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TDA8946AJ headphone amplifier

Posted 20th March 2015 at 04:13 AM by abraxalito
Updated 23rd March 2015 at 06:40 AM by abraxalito

I built this up to see how the TDA8946AJ DC-controlled volume element sounds. According to the datasheet and comparing the figures with those for the same amp minus the volume control (TDA8946J) there's some additional THD so I was curious to hear how transparent it is.

There are transformers both on the input and the output of this. On the input to match levels (4:1 step down) and to do unbal-bal conversion. On the output again for the same reasons, except bal-unbal to drive my phones which I've not modified for 4 wire operation. The trafos are ferrite (=very cheap) RM10 for the input (under the board) and RM12 for output (behind the board). In order to be able to match a variety of phones, I've wound 4 identical secondaries so they can be combined in series or parallel.

From the pic you'll see the customary array of caps - I need to order up some lowESR (preferably NCC) 1800uF caps to do better justice to the rails. Last night I experimented with some ceramics...
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Old

Doin' a "Gilmore" : a discrete transistor headphone amplifier

Posted 10th March 2015 at 12:17 AM by rjm (RJM Audio Blog)
Updated 13th March 2015 at 10:42 PM by rjm

Recently I spent some time updating the diamond buffer of Sapphire headphone amp circuit. Later I stumbled on Kevin Gilmore's headphone amp circuit. Well, I'd read it before, but it had slipped my mind.

On seeing the Gilmore circuit again the thought process re. a Sapphire+Gilmore went something as follows,

"Toss out op amp, convert the Gilmore dual-LTP front end to bipolar, bolt the Sapphire3 buffer stage to the back, and substitute in the Sapphire3 current sources. Wrap in a mild feedback loop."

The result is shown attached. The Vbe multiplier is still a simple resistor (R33) ... that may need to be refined to add thermal throttling. The offset servo is not shown, but the action is shown as Vadj. Alternatively a trim pot would be placed between R30 and R32 to provide a small measure of offset adjustment. Most of the open loop gain is controlled by R14,R15 ... it seems to me that some work could still be done in that area. Despite going...
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Old

Schitt's flagship DAC uses a not-for-audio DAC chip.

Posted 7th March 2015 at 07:43 AM by abraxalito
Updated 26th July 2016 at 02:32 PM by abraxalito

The Schitt Yggy DAC has already created something of a stir over on Head-Fi amongst those who've heard pre-production prototypes. Its of interest not just because of the pre-launch buzz but also because the designer (Mike Moffat) is one of the long-time seasoned guys in the field. He says this is the best practical DAC he knows how to build. And its priced ISTM very reasonably given the amount of tech it embodies ($2300) - the DAC chips come from ADI and are $64 a piece on the manu's website. He's using 4 of them but says he had to address the glitching of the DAC without using a sample-hold which sounds like ***.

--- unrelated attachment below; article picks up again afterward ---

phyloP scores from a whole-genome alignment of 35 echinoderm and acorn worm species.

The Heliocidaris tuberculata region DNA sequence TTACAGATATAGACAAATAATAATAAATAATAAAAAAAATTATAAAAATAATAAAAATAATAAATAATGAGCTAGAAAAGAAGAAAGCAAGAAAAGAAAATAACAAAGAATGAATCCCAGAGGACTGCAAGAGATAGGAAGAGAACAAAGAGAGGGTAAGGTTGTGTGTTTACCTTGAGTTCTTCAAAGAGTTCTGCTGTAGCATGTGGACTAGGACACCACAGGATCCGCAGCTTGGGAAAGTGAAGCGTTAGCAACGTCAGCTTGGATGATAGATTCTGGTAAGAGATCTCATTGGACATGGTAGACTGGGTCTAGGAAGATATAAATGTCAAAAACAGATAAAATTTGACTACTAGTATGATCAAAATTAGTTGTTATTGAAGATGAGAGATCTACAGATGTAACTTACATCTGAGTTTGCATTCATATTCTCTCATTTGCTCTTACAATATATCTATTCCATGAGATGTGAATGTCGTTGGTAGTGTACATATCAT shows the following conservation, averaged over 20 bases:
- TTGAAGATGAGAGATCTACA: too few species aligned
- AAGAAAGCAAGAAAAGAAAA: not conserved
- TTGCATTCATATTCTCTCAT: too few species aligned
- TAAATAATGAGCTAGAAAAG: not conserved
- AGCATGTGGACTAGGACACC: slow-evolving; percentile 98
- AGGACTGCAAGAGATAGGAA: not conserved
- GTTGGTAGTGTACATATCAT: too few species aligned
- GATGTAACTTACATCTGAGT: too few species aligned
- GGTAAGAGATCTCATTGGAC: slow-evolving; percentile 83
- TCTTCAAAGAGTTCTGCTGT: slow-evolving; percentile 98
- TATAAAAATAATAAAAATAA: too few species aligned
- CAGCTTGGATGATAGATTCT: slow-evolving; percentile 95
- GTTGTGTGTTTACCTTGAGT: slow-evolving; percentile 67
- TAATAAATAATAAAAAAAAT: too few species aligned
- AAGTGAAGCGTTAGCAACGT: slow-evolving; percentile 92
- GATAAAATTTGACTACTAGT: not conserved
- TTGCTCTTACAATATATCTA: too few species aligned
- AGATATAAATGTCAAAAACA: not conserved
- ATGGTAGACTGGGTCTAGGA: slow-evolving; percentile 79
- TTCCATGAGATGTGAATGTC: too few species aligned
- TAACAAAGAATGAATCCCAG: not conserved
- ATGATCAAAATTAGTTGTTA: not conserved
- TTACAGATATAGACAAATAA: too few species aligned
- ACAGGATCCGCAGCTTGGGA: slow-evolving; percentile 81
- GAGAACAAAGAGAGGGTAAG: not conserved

The chip is the AD5791BRUZ which ADI designed for industrial/scientific/medical applications rather than for audio. Datasheet attached.

Having looked over the DS what strikes me as interesting is that this is a 20bit DAC (1ppm) yet the 1kHz THD performance (p4) isn't anything to write home about (-97dB) and that figure is given at a very low sample rate...
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Old

dantimax (contact information)

Posted 25th February 2015 at 02:56 PM by djg440

Was wondering if any one can help with how to contact...
http://electronics.dantimax.dk/
I have placed a order for three remote boards and three motorized alps pots.
all of the contact links do not go through that is supplied on his sights. Hopefully someone has a email address or contact information that has worked for them and can share it.
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Old

Which is better, Sennheiser HD600 or AKG K702?

Posted 25th February 2015 at 12:24 PM by rjm (RJM Audio Blog)
Updated 25th February 2015 at 11:41 PM by rjm

The HD600s.

Ok, so why donít you like the K702s?

I didnít say I didnít like them. Just that I think the HD600s are better.

Itís pretty simple really:

The K702s have a strident, hard upper-midrange "bump" that I find disagreeable. Yes, it makes tracks sound more ďliveĒ, but itís also fatiguing and a bit clinical, and - as many others before have noted - makes the sound overall somewhat thin. In direct comparison the HD600s seem full the point of boominess, but I'm willing to accept that midbass plumpness for the Sennheiser's warmer, luxurious midrange. In imaging, the K702s trend to a wide, distant, airy soundstage while the HD600s run towards a closed in, intimate presentation. In that sense the K702 are more like listening to speakers, and I can certainly see people being attracted to that.